Let Me Be Frank With You: A Frank Bascombe Book (Hardcover)

Let Me Be Frank With You: A Frank Bascombe Book By Richard Ford Cover Image
Email orders@greenlightbookstore.com for information about this item.

November 2014 Greenlight First Editions Club Selection


Finalist for the Pulitzer Prize

A brilliant new work that returns Richard Ford to the hallowed territory that sealed his reputation as an American master: the world of Frank Bascombe, and the landscape of his celebrated novels The Sportswriter, the Pulitzer Prize and PEN/Faulkner winning Independence Day, and The Lay of the Land.

In his trio of world-acclaimed novels portraying the life of an entire American generation, Richard Ford has imagined one of the most indelible and widely discussed characters in modern literature, Frank Bascombe. Through Bascombe—protean, funny, profane, wise, often inappropriate—we’ve witnessed the aspirations, sorrows, longings, achievements and failings of an American life in the twilight of the twentieth century.

Now, in Let Me Be Frank with You, Ford reinvents Bascombe in the aftermath of Hurricane Sandy. In four richly luminous narratives, Bascombe (and Ford) attempts to reconcile, interpret and console a world undone by calamity. It is a moving and wondrous and extremely funny odyssey through the America we live in at this moment. Ford is here again working with the maturity and brilliance of a writer at the absolute height of his powers. 

About the Author

Richard Ford is the author of The SportswriterIndependence Day, winner of the Pulitzer Prize and the PEN/Faulkner Award; The Lay of the Land; and the New York Times bestseller Canada. His short story collections include the bestseller Let Me Be Frank With YouSorry for Your Trouble, Rock Springs and A Multitude of Sins, which contain many widely anthologized stories. He lives in New Orleans with his wife Kristina Ford.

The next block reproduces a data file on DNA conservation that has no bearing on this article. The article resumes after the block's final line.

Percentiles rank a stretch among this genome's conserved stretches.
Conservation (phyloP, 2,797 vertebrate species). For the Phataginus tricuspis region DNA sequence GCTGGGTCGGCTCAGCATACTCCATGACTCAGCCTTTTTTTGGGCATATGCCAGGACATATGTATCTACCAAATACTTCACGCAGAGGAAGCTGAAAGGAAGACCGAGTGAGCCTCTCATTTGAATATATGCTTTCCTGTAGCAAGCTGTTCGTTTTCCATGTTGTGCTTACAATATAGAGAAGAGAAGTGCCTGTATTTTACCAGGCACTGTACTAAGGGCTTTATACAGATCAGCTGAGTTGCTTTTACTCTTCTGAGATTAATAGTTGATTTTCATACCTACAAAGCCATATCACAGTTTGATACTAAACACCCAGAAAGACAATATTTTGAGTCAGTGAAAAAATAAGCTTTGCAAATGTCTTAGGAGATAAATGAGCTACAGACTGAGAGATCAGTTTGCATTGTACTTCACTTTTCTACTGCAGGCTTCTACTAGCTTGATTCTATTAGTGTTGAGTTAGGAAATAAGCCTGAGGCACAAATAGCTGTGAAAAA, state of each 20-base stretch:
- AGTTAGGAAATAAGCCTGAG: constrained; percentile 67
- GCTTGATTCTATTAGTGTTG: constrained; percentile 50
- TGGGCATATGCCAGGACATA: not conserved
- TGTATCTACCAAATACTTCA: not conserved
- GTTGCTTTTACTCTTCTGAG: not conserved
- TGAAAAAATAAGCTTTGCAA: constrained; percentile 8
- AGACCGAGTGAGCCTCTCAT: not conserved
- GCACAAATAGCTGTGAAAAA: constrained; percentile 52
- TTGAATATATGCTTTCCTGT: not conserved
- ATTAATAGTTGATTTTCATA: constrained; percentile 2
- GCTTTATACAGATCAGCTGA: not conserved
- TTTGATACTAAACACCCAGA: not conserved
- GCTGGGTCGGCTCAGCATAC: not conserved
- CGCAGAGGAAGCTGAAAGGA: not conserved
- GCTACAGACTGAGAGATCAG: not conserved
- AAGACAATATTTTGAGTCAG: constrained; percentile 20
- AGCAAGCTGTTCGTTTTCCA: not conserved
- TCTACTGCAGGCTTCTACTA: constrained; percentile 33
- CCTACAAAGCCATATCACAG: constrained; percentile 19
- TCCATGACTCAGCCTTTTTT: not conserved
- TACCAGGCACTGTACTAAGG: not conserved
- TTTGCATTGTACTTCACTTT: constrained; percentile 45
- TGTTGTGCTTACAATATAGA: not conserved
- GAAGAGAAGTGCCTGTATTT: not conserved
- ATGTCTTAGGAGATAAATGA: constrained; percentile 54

Praise For…

“Frank Bascombe, the protagonist of The Sportswriter, Independence Day, and The Lay of the Land, continues to reflect on the meaning of existence in these four absorbing, funny, and often profound novellas.” — Publishers Weekly

“Ford is celebrated for his Frank Bascombe novels--stories swirling around the life of a middle-aged real estate agent. His profession lends itself to Ford’s rich descriptions of natural land. Here, Ford places Bascombe in the wake of Hurricane Sandy.” — Huffington Post, Best Books for Fall 2014

“The American master returns with another dispatch from Frank Bascombe.” — San Antonio Express-News

“Frank Bascombe, the protagonist of The Sportswriter, Independence Day, and The Lay of the Land, continues to reflect on the meaning of existence in these four absorbing, funny, and often profound novellas...Readers who met Frank in Ford’s earlier novels will quickly reconnect with his indelible personality.” — Publishers Weekly

“… caustically hilarious, warmly philosophical, and emotionally lush… In each neatly linked tale, Frank ruminates misanthropically, wittily, and wisely about love, family, friendship, race, politics, and the mystery of the self…Like Frank, Ford, certainly is incisively frank, forensically observant, and covertly tender.” — Booklist (starred review)

“Bascombe is a little grumpier than before but no less introspective...As in the previous books, his fast-running internal commentary on those neighbors...is the book’s engine, streaming along, carrying us from one scene to the next and binding them all together.” — Town & Country

“In his Frank Bascombe novels--The Sportswriter, Independence Day and The Lay of the Land--Richard Ford bares the male psyche at various ages. Bascombe is retired now, and let’s just say: Life’s leading to one inevitable place. As ever, his ruminations offer insight.” — AARP, Editor's Picks

“Deeply elegiac tales… A notable addition--and perhaps coda--to Ford’s ‘Frank Bascombe’ trilogy; highly recommended.” — Library Journal (starred review)